La Mata might officially be classified as part of Torrevieja, but it also has some of its own distinct facilities, including its own branch of the town hall. However, residents there have felt for many years that they are the forgotten neighbour when it comes to the provision of services and some have even called for La Mata to be registered as a town in its own right.
Now, the latest concerns voiced relate to the town hall in La Mata itself. Those using it claim that councillors in Torrevieja have forgotten the public building and that it is being neglected in comparison to other buildings in Torrevieja, for example.
Some of their concerns include the lack of provision of drinking water, toilet facilities that remain unrepaired and unusable, an automatic door that doesn’t work properly and air conditioning that doesn’t work. Some of these deficiencies mean that those working there sometimes have to abandon their stations, to get a drink, go to the toilet or just to cool down.
Due to the type of windows on the upper floors, council workers sometimes feel torn between opening them for ventilation or keeping them closed for security reasons. There are also problems with the internet and telephone lines meaning that sometimes workers resort to using their own mobiles to make necessary calls.
Now, demands for the repair and maintenance of these offices are growing, amid allegations of neglect of this council building
Local charity Help at Home Costa Blanca (HAHCB) has donated a staggering €31,000 making up the total needed for the Cruz Roja to buy an ambulance to be used across the Vega Baja. The fundraising was undertaken in memory of well-known and much-loved charity volunteer Kathleen Vahey who lived in Orihuela Costa passed away a few years ago.
The cheque presentation took place at the Emerald Isle, La Florida, where HAHCB holds its weekly charity market. Many of the charity’s volunteers were present as was President Carmen Perez, Charity Secretary Patricia Muirhead and Charity Fundraiser Silvia Sakir. The Cruz Roja was represented by Andres Ramon Alonso, President of Cruz Roja Orihuela and Antonio Navarro, President for the Alicante Region.
The original campaign aimed to raise funds for a disability van, however, as HHCB neared the final amount it became clear that a disability van was not really what the community needed and also that running the van would be a drain on the charity’s resources. So, the charity met with the Red Cross and discussed it needs. When the organisation said what would really make a difference was a new ambulance – they only last 10 years and the Cruz Roja vehicle has had its day – the volunteers threw themselves into even more fundraising. In total, the vehicle would cost around €60,000 but the Cruz Roja would also raise money towards this very worthy cause. The ambulance will have the HAHCB logo and ‘in memory of Kathleen Vahey´ as part of its livery.
It took two years for the charity and its volunteers to raise the €31,000, and it was done through many different fundraising events and initiatives. These included: weekly markets at the Emerald Isle, fashion shows, Christmas markets and dinner dances with the Campo Verde Reef band. In 2017 HAHCB was named as the nominated charity at the Cabo Roig St Patrick’s Day Parade, Villamartin Plaza also held a fundraising event for the campaign and there has been continuous support from local groups such as the Red Hat ladies, The Rendezvous girls, and many other generous private and group donations.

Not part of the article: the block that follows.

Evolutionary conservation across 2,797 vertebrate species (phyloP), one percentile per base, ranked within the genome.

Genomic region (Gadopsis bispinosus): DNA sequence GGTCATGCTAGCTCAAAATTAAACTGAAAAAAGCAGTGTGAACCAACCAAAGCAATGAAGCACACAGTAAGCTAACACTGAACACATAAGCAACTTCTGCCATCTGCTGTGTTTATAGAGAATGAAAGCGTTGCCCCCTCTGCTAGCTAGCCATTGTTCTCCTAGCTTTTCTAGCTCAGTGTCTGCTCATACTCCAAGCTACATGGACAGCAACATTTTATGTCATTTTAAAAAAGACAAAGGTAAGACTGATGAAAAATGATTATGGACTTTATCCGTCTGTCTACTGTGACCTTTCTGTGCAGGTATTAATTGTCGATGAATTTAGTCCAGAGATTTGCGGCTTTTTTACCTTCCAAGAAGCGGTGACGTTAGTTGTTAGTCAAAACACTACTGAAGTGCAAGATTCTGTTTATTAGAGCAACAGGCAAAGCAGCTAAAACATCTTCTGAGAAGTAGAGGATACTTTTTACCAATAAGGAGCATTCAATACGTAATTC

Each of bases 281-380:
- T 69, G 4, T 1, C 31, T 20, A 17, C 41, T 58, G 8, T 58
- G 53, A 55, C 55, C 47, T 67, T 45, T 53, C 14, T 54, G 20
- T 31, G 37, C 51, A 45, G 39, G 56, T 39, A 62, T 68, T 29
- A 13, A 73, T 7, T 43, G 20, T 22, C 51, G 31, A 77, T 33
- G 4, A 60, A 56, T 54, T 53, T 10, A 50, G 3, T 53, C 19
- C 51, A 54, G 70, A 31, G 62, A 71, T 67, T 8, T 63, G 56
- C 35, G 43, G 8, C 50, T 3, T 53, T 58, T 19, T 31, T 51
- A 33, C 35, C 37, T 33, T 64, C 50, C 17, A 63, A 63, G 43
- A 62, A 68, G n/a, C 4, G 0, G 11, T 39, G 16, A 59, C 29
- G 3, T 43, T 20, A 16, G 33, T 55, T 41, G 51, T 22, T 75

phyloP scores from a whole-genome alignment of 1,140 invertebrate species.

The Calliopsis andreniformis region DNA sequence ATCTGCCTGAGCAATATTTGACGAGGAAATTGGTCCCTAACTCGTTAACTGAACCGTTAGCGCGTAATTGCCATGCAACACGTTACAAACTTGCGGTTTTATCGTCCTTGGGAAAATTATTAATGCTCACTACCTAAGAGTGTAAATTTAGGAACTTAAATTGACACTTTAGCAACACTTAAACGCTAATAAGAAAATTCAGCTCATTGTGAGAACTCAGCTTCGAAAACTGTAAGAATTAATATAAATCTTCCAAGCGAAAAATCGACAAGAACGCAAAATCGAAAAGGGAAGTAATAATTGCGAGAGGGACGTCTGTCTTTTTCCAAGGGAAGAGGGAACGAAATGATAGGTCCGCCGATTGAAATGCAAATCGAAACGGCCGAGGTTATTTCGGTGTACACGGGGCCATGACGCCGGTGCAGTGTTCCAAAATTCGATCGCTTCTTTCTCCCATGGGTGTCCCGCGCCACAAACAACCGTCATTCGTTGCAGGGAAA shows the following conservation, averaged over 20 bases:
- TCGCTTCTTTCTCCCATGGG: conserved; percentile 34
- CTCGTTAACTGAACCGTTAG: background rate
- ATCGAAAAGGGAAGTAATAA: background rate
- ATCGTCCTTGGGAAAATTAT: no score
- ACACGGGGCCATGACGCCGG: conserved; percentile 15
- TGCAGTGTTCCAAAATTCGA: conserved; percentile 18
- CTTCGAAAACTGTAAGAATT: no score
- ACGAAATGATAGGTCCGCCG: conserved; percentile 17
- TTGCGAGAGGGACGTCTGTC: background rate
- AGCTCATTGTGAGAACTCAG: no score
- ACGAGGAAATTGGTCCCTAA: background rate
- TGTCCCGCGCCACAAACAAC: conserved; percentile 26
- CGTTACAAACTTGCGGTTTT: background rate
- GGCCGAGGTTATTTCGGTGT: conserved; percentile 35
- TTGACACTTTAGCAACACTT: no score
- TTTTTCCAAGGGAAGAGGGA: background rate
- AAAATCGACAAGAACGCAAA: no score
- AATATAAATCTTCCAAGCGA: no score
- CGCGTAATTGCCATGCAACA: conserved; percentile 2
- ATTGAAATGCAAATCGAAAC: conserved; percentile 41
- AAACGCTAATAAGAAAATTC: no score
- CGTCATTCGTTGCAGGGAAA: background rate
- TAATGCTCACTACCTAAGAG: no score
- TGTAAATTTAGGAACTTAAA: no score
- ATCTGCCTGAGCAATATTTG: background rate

It is always busy at Finca Castellana in San Miguel, but the last few months have been particularly manic. The cattery team has been inundated with requests for help with feral cats and kittens. They rescued a kitten, which was on its way to the airport…in a car engine! They also had to scale a chimney to retrieve a Mummy cat that had given birth to three kittens inside of the chimney and were unable to get out.
In addition, the volunteers have just started a project called ‘The Green Mile’ to raise funds to pay for the release of dogs and puppies from Cereco where they are waiting to be put down. Up to date the charity has rescued 34 dogs and re-homed 29. It intends to make this a permanent project helping as many dogs as possible from certain death.
One of the volunteers, Beccie said: “After years of rescuing hundreds of animals, people’s cruelty still shocks us all sometimes. Eight, one-week-old puppies, were dumped in a shop doorway, tied up in a plastic bag. Luckily for them, a group of youngsters came across them and took the bag straight to their Mum, who contacted us just in the nick of time. “Unbeknown to the dumper, the shop had CCTV and the man in question was identified and the police sent to his house. We are now awaiting a court date for the man to be prosecuted for cruelty. The great news is, all of the eight puppies have gone to a forever home.”
More good news came for the charity as Finca Castellana opened its new charity shop in the Filton Centre, Los Balcones, open Monday to Friday, 10-3.30pm. For more information or to make a donation please see Finca la Castellana on facebook, visit: www.fincalacastellana.org or call Janette on 610451133.
More than a hundred babies and toddlers aged from 0 to 3 years old have started Summer School in Orihuela and on the coast. The Councillor for Education Begoña Cuartero visited the Municipal Children’s School in the hamlet of La Murada to mark the start of ‘Baby Summer School’ which also began at several other schools across the municipality including the Palm Grove in the city centre and the E.I. Planetarium in Orihuela Costa.
The Councillor for Education said: “The objective of these summer schools for the little ones is to provide families with care for children during the summer holiday months, to enable parents to balance work and family life. In addition to creating natural environments and a playful and fun space, it was also important to facilitate learning and promote group and social development.”
The hours are from 9am to 1.30pm except in the EI Planetarium on the coast, which is open from 9am to 5pm and also has a dinner service.
The City Council of Orihuela subsidises each of the places with an amount of 50 euros per month, with the full price being 100 euros, except in the E.I. Planetarium which is 210 euros due to the longer hours and food provision. The number of places offered is 50 places in each of the nursery schools with a total of 150 places across the municipality. A total of 140 place had been filled by the time the Summer Schools opened their doors.